Imaging is typically performed using fluoroscopy. Before access is attempted, most surgeons deploy a ureteral catheter into the ipsilateral ureter for retrograde injection of contrast or irrigant, which facilitates visualization of the renal collecting system.

The key to successful PCNL is the site chosen for entry into the collecting system. Lower pole access is excellent for stones that are in the lower pole or renal pelvis, but it offers limited access to the other calyces and is thus not well suited for staghorn stones, complex stones, or stones in multiple calyces. Lower pole access, however, is associated with a smaller risk of entering the pleural space. In contrast, upper pole access provides the surgeon the best access to the entire collecting system, but it is associated with a modest risk of entering the pleural space.

In most situations, a posterior calyx should be chosen for access because its orientation permits entry into the renal pelvis and other calyces from a typical posterolateral approach. If the patient has a solitary stone, however, it generally makes most sense to enter the calyx that contains the stone, even if it is in an anterior position.

Generally, the posterior upper pole calyx permits maximum stone extraction from a single access tract.

Plate 10-14

Once a calyx has been selected, an important decision must then be made between intercostal or subcostal placement of the access tract. Subcostal tracts are preferable because they minimize the chance of pleural injury, which could result in pneumothorax, hemothorax, or hydrothorax. Such tracts, however, may place a significant amount of torque on the kidney, potentially causing damage.

In general, the fear of intercostal tracts is unfounded as long as care is taken to assure that the sheath remains inside the collecting system. Under these conditions, most small pleural transgressions will not result in complications. In contrast, a pleural transgression that is associated with a sheath outside of the collecting system can result in the passage of irrigant, air, or blood into the pleural space. A postprocedure chest radiograph or chest fluoroscopy is recommended to permit early diagnosis of pulmonary complications, so that a chest tube can be placed if necessary.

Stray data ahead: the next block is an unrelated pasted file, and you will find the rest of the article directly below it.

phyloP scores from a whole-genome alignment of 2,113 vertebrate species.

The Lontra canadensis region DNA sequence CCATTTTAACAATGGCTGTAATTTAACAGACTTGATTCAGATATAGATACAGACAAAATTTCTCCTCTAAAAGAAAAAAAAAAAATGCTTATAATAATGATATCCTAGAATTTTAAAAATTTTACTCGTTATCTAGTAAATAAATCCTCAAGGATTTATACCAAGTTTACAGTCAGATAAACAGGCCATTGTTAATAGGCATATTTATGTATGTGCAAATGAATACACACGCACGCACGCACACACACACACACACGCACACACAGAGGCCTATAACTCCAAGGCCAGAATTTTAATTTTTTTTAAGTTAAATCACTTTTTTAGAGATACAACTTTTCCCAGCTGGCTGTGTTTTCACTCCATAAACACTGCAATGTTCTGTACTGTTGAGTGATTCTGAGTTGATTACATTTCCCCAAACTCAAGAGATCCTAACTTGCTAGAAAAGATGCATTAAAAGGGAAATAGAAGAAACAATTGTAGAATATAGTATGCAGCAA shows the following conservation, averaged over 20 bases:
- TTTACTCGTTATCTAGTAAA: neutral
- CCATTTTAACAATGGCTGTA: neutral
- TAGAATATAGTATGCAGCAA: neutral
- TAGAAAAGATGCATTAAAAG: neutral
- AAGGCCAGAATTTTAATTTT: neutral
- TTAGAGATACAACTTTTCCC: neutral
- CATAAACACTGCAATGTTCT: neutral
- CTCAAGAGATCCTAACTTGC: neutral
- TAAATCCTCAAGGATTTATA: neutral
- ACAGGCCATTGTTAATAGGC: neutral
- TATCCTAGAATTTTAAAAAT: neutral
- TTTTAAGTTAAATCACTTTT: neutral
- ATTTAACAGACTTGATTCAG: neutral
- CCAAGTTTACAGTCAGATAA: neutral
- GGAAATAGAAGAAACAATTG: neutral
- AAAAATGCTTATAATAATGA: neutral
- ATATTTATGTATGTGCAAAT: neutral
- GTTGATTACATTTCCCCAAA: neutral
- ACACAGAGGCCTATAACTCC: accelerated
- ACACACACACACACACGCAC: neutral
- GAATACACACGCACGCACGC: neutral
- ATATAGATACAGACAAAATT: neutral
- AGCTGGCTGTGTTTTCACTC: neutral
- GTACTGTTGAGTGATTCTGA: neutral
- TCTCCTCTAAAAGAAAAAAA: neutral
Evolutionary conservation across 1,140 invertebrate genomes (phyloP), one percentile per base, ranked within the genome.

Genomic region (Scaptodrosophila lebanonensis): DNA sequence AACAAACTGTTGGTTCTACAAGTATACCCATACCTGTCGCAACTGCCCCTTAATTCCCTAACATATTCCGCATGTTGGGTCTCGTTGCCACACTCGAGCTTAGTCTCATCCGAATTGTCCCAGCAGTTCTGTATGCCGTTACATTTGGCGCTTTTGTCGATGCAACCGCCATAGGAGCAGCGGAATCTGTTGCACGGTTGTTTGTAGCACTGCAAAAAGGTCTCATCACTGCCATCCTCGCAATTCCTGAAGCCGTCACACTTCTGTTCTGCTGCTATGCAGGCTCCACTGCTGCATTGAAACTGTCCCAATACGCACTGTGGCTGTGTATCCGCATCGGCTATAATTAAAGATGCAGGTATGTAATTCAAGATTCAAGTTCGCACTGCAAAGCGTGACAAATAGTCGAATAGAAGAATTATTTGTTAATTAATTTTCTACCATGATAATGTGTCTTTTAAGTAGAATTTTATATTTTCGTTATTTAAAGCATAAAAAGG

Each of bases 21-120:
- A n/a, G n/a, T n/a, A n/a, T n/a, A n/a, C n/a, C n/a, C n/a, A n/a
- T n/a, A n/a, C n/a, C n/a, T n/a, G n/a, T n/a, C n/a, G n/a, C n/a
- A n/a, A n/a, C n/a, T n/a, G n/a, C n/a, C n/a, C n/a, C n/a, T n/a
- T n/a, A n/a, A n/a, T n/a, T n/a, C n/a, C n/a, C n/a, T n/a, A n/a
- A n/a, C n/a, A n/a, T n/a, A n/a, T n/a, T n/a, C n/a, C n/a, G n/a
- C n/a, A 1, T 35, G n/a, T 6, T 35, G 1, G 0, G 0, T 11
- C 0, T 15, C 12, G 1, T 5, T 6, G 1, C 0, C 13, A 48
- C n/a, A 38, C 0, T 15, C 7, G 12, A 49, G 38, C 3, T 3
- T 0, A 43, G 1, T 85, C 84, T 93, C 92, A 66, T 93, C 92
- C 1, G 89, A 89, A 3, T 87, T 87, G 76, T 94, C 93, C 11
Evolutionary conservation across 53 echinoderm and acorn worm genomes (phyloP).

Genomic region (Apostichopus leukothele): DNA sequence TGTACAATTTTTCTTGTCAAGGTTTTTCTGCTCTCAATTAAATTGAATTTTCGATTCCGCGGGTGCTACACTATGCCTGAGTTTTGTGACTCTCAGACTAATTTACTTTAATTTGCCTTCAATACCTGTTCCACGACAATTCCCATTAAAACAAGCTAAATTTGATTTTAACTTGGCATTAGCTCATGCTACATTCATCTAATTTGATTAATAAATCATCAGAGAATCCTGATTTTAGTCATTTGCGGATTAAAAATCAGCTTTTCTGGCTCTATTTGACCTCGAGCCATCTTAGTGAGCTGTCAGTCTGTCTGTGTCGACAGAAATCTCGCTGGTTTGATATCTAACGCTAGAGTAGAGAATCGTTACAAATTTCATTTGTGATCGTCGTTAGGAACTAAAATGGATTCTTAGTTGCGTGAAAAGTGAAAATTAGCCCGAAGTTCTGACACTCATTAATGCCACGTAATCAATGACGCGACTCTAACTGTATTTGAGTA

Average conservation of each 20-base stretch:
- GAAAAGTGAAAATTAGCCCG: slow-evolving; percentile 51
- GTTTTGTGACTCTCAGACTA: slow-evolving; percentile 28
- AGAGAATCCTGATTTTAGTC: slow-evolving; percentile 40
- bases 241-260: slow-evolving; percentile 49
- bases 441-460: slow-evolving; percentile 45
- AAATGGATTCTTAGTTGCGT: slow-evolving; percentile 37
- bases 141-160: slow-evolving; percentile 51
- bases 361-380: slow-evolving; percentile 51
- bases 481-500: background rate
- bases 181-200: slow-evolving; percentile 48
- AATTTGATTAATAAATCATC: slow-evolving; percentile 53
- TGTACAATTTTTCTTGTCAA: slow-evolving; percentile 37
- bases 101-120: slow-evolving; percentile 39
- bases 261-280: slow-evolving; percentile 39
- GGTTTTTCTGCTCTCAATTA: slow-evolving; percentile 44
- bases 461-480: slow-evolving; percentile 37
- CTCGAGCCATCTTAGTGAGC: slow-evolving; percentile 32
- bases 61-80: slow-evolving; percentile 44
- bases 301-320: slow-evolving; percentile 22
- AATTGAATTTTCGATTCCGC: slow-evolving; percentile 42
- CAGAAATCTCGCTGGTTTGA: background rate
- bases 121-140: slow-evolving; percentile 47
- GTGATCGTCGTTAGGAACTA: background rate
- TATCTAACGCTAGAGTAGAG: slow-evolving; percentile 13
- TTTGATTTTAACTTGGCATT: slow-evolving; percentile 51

Once the access site has been selected, the procedure is initiated with the percutaneous deployment of a needle into the kidney. Contrast material is injected through the needle to confirm appropriate positioning, and a wire can then be placed into the kidney through the needle. Using this wire, a tract is developed between the skin and the collecting system.

In the past, tract dilation was accomplished using either metallic telescoping dilators (the Alken system) or Teflon-coated graduated dilators (the Amplatz system). At present, however, most centers use balloon- dilating systems. These offer single-step dilation that causes less bleeding than previous systems because of the application of radial, rather than shear, force. In balloon dilation, a deflated balloon with a hollow core is passed over the previously deployed wire. The balloon contains radiopaque markers at its proximal and distal edges to ensure proper positioning. The balloon is then inflated under pressure. Once the balloon is turgid, a plastic sheath can be deployed over the balloon. The balloon is then deflated and removed, while leaving the sheath in position for continued renal access.